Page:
Leah knew that it would be a difficult transition to move from the commercial to the operational side of the business. She began to look for other people with her background who had moved across to other roles thinking they could provide a road map on how to transition, but it turned out only rarely had it ever been done before.
Despite this Leah was determined to take on an operational role and began exploring options within mining, maintenance and CHPP. Thanks to her persistence, and no doubt her skill at connecting with people, before long she was promoted into a Specialist Contractor Management role.
‚ÄúThis role really opened my eyes to the art of influencing people and what you could achieve as part of a team and was a good stepping stone. I continued to build relationships and chase down opportunities and thanks to a manager who had faith in me I got the role of Rebuild Coordinator with the maintenance team in 2017.‚ÄĚ
For the next year Leah oversaw over 150 HME rebuilds leading a team of 140 personnel. Where some might have struggled being thrown in the deep end, Leah thrived. She established herself as a strong leader and managed her first capital project to completion, on time, on budget and, most importantly, safely.
‚ÄúNot minding getting my hands dirty sure came in handy for my first capital project,‚ÄĚ Leah says with a laugh. ‚ÄúIt was one of those projects where you jumped one hurdle and another would come up. It was extremely stressful but I relished the challenge.‚ÄĚ
Then after only 10 months in the role Leah stepped up into the role of Project & Shutdown Superintendent when the former leader unexpectedly became ill. It was a stressful time for her and her team but Leah kept them motivated and continued to deliver high value outcomes despite the pressure they were under.
With so many successes under her belt and a reputation established as a respected leader it was no surprise when in October 2019 Leah was rewarded with the role of CHPP Maintenance Delivery Superintendent where she became responsible for leading a large team while managing maintenance priorities.
‚ÄúWe‚Äôve had our challenges since I stepped into the role, especially with the pandemic, but we have exceeded our availability target by 1.5% thanks to the entire team. I‚Äôm proud to have been able to lead them and help them maximise their skills so we could achieve this together.‚ÄĚ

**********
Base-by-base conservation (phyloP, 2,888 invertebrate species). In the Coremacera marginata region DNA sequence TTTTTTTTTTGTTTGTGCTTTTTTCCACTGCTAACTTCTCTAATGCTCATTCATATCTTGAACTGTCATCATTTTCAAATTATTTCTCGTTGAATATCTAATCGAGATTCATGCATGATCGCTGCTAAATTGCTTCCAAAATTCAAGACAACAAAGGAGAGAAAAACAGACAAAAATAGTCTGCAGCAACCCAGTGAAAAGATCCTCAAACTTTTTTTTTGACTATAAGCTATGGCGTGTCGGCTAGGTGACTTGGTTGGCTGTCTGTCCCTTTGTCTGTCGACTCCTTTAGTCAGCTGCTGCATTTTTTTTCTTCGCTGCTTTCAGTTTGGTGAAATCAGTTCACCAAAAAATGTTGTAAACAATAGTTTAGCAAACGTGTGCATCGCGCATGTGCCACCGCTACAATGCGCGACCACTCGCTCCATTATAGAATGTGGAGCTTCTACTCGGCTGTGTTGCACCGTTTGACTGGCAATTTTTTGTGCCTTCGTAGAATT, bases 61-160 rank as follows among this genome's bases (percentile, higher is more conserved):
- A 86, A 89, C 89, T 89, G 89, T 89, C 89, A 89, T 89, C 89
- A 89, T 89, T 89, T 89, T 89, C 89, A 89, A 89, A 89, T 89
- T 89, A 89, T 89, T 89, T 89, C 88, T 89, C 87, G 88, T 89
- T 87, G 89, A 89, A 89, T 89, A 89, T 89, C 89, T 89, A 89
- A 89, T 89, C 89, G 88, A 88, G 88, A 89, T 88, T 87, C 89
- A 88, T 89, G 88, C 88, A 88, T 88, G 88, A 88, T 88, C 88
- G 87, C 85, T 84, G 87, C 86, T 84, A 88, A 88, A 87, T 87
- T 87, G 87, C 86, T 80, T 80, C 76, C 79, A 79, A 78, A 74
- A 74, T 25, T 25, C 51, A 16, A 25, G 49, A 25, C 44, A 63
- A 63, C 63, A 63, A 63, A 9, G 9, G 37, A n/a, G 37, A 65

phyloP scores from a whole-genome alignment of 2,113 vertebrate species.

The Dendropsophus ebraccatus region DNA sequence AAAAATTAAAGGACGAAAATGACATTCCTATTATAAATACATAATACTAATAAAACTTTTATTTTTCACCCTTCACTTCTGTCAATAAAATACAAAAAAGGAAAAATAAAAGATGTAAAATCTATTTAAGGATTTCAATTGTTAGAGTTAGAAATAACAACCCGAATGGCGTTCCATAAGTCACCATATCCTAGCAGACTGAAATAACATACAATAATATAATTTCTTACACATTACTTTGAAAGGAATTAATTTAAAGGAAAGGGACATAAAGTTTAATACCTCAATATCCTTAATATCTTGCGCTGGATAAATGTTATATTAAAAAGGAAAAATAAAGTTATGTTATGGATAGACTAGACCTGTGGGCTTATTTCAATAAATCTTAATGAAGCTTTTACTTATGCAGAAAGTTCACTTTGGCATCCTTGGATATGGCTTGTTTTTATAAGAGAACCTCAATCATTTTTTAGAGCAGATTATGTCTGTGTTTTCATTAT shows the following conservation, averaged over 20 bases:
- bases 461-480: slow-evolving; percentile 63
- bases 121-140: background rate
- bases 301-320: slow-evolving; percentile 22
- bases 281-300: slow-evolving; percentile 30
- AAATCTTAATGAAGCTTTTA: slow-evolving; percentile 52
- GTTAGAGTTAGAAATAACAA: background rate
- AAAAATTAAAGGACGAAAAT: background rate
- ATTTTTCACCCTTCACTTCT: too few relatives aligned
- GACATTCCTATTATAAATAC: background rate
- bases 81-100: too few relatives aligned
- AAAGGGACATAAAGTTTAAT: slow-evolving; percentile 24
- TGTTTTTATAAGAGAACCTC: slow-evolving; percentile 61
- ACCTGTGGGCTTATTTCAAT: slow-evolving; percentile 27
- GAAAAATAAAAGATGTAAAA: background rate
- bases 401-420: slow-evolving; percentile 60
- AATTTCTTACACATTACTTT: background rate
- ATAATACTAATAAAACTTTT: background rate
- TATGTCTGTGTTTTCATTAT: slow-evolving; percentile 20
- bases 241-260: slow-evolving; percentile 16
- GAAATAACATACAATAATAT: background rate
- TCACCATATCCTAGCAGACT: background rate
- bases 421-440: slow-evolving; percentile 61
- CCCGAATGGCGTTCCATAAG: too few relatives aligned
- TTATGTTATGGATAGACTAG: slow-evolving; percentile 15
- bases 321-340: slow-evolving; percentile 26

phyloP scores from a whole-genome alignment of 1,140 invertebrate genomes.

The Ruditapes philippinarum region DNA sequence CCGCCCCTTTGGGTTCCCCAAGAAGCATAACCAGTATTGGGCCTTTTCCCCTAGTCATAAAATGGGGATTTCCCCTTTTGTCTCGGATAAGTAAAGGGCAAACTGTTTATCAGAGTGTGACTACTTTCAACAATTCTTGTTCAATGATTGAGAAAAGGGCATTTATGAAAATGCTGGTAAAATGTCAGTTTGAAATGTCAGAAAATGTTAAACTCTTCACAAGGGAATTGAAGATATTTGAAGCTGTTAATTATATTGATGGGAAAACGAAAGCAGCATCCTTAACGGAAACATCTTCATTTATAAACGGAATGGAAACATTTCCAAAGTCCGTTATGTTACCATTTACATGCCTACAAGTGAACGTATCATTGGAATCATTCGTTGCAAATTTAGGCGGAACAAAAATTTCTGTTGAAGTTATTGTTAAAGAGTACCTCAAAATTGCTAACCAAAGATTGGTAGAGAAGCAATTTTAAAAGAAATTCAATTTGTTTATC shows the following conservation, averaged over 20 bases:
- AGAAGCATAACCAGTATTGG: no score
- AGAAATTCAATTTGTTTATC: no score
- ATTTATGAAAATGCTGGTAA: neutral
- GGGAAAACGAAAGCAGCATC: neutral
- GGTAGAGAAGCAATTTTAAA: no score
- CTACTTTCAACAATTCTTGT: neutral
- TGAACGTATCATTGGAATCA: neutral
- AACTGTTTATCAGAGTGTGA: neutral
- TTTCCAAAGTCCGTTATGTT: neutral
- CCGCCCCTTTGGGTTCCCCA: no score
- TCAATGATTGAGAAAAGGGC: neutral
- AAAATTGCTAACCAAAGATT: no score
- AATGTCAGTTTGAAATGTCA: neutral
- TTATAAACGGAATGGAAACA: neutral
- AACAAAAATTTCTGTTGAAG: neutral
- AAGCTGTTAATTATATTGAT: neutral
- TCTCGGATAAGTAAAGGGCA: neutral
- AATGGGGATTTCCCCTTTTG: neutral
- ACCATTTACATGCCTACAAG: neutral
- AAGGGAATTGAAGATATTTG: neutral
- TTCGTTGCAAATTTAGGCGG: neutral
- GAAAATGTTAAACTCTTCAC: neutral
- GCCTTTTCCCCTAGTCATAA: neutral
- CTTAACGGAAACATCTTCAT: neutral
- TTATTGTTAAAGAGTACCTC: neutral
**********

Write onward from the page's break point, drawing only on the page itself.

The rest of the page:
Through every role Leah has shown that she can step up to any challenge and is a role model not just to women, but to everyone. A worthy winner of the award, yet Leah says she was very surprised to be nominated let alone win.
‚ÄúI‚Äôm really very grateful and honoured to have won, it‚Äôs recognition of all the hard work I‚Äôve put in. During the presentation of the award so many people were there with me. All the people who contributed. From the warehouse to HR to the infrastructure to the managers. People that believed in me and helped me and taught me. I wouldn‚Äôt have got to where I am today without those people.‚ÄĚ
Although she‚Äôs now a strong advocate for the awards, Leah said she didn‚Äôt know too much about them before being nominated but now recognises how important they are.
‚ÄúAwards like these are vital, not only to recognise all the women out there doing fantastic things, but to promote the opportunities that are available in the mining industry and show young girls what‚Äôs possible.‚ÄĚ
‚ÄúOur business like many in our industry still needs more female representation in the workforce. Here we have only 12.1% of female representation and only 2 out of 13 operational superintendent roles are filled by women. The business has done a lot in terms of improving facilities and spaces but we still have a way to go.‚ÄĚ
‚ÄúI‚Äôd like to be able to tell young people and especially young girls who are still in school or considering careers that there is more out there than you can ever imagine. In our industry there are roles and jobs that most people don‚Äôt even know about.‚ÄĚ